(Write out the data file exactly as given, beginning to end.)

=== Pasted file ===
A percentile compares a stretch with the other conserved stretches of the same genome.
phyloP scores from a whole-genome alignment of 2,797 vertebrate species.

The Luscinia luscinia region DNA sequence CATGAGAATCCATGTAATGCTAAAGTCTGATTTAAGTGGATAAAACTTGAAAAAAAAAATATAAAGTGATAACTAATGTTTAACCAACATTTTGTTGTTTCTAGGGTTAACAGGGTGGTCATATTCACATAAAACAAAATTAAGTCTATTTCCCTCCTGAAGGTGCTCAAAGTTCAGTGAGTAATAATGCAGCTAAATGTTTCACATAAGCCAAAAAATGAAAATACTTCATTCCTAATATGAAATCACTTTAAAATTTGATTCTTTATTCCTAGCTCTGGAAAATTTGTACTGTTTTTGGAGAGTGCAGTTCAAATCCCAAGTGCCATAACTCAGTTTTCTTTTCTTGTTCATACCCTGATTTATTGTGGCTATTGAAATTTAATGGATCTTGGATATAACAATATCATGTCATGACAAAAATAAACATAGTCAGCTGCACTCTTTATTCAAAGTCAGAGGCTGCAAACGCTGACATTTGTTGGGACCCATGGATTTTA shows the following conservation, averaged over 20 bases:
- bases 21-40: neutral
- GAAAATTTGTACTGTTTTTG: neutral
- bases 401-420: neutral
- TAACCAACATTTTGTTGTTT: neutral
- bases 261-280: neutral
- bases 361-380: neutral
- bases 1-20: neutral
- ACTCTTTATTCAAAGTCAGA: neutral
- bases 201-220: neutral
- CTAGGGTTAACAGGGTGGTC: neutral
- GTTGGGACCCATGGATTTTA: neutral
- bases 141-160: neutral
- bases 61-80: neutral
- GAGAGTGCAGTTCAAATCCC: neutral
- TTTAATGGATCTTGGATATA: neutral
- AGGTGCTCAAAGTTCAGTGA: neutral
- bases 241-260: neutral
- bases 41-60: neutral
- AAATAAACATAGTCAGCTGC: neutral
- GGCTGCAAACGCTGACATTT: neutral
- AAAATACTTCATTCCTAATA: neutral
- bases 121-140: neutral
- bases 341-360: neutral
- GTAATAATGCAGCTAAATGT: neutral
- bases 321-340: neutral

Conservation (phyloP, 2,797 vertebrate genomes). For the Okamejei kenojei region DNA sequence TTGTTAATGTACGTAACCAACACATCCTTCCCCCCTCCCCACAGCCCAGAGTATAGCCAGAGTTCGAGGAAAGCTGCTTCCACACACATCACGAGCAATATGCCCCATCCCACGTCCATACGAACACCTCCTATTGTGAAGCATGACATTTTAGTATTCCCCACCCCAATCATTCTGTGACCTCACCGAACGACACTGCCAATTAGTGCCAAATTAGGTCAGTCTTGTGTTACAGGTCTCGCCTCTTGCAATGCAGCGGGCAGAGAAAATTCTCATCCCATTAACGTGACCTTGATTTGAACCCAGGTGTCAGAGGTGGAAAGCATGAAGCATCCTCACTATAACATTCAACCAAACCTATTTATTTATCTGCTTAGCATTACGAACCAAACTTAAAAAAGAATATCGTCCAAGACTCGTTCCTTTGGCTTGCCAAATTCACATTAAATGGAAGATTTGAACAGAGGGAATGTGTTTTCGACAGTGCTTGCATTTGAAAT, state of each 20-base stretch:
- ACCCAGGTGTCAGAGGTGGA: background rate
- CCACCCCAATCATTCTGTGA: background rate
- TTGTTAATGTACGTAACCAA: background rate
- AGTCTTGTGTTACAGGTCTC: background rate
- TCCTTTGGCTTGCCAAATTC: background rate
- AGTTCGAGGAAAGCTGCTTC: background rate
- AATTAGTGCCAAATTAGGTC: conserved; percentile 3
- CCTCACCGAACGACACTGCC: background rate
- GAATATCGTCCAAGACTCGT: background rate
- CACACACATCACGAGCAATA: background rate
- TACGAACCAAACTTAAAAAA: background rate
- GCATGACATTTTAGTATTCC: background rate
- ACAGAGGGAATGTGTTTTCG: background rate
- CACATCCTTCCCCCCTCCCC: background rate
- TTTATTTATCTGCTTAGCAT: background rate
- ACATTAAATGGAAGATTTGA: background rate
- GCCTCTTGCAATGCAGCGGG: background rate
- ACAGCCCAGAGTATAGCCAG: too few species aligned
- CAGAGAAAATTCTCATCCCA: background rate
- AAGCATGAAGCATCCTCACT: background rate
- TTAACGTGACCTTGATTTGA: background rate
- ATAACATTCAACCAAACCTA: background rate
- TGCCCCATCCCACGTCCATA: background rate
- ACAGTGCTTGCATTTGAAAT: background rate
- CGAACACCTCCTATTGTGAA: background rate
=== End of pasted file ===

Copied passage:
A percentile compares a stretch with the other conserved stretches of the same genome.
phyloP scores from a whole-genome alignment of 2,797 vertebrate species.

The Luscinia luscinia region DNA sequence CATGAGAATCCATGTAATGCTAAAGTCTGATTTAAGTGGATAAAACTTGAAAAAAAAAATATAAAGTGATAACTAATGTTTAACCAACATTTTGTTGTTTCTAGGGTTAACAGGGTGGTCATATTCACATAAAACAAAATTAAGTCTATTTCCCTCCTGAAGGTGCTCAAAGTTCAGTGAGTAATAATGCAGCTAAATGTTTCACATAAGCCAAAAAATGAAAATACTTCATTCCTAATATGAAATCACTTTAAAATTTGATTCTTTATTCCTAGCTCTGGAAAATTTGTACTGTTTTTGGAGAGTGCAGTTCAAATCCCAAGTGCCATAACTCAGTTTTCTTTTCTTGTTCATACCCTGATTTATTGTGGCTATTGAAATTTAATGGATCTTGGATATAACAATATCATGTCATGACAAAAATAAACATAGTCAGCTGCACTCTTTATTCAAAGTCAGAGGCTGCAAACGCTGACATTTGTTGGGACCCATGGATTTTA shows the following conservation, averaged over 20 bases:
- bases 21-40: neutral
- GAAAATTTGTACTGTTTTTG: neutral
- bases 401-420: neutral
- TAACCAACATTTTGTTGTTT: neutral
- bases 261-280: neutral
- bases 361-380: neutral
- bases 1-20: neutral
- ACTCTTTATTCAAAGTCAGA: neutral
- bases 201-220: neutral
- CTAGGGTTAACAGGGTGGTC: neutral
- GTTGGGACCCATGGATTTTA: neutral
- bases 141-160: neutral
- bases 61-80: neutral
- GAGAGTGCAGTTCAAATCCC: neutral
- TTTAATGGATCTTGGATATA: neutral
- AGGTGCTCAAAGTTCAGTGA: neutral
- bases 241-260: neutral
- bases 41-60: neutral
- AAATAAACATAGTCAGCTGC: neutral
- GGCTGCAAACGCTGACATTT: neutral
- AAAATACTTCATTCCTAATA: neutral
- bases 121-140: neutral
- bases 341-360: neutral
- GTAATAATGCAGCTAAATGT: neutral
- bases 321-340: neutral

Conservation (phyloP, 2,797 vertebrate genomes). For the Okamejei kenojei region DNA sequence TTGTTAATGTACGTAACCAACACATCCTTCCCCCCTCCCCACAGCCCAGAGTATAGCCAGAGTTCGAGGAAAGCTGCTTCCACACACATCACGAGCAATATGCCCCATCCCACGTCCATACGAACACCTCCTATTGTGAAGCATGACATTTTAGTATTCCCCACCCCAATCATTCTGTGACCTCACCGAACGACACTGCCAATTAGTGCCAAATTAGGTCAGTCTTGTGTTACAGGTCTCGCCTCTTGCAATGCAGCGGGCAGAGAAAATTCTCATCCCATTAACGTGACCTTGATTTGAACCCAGGTGTCAGAGGTGGAAAGCATGAAGCATCCTCACTATAACATTCAACCAAACCTATTTATTTATCTGCTTAGCATTACGAACCAAACTTAAAAAAGAATATCGTCCAAGACTCGTTCCTTTGGCTTGCCAAATTCACATTAAATGGAAGATTTGAACAGAGGGAATGTGTTTTCGACAGTGCTTGCATTTGAAAT, state of each 20-base stretch:
- ACCCAGGTGTCAGAGGTGGA: background rate
- CCACCCCAATCATTCTGTGA: background rate
- TTGTTAATGTACGTAACCAA: background rate
- AGTCTTGTGTTACAGGTCTC: background rate
- TCCTTTGGCTTGCCAAATTC: background rate
- AGTTCGAGGAAAGCTGCTTC: background rate
- AATTAGTGCCAAATTAGGTC: conserved; percentile 3
- CCTCACCGAACGACACTGCC: background rate
- GAATATCGTCCAAGACTCGT: background rate
- CACACACATCACGAGCAATA: background rate
- TACGAACCAAACTTAAAAAA: background rate
- GCATGACATTTTAGTATTCC: background rate
- ACAGAGGGAATGTGTTTTCG: background rate
- CACATCCTTCCCCCCTCCCC: background rate
- TTTATTTATCTGCTTAGCAT: background rate
- ACATTAAATGGAAGATTTGA: background rate
- GCCTCTTGCAATGCAGCGGG: background rate
- ACAGCCCAGAGTATAGCCAG: too few species aligned
- CAGAGAAAATTCTCATCCCA: background rate
- AAGCATGAAGCATCCTCACT: background rate
- TTAACGTGACCTTGATTTGA: background rate
- ATAACATTCAACCAAACCTA: background rate
- TGCCCCATCCCACGTCCATA: background rate
- ACAGTGCTTGCATTTGAAAT: background rate
- CGAACACCTCCTATTGTGAA: background rate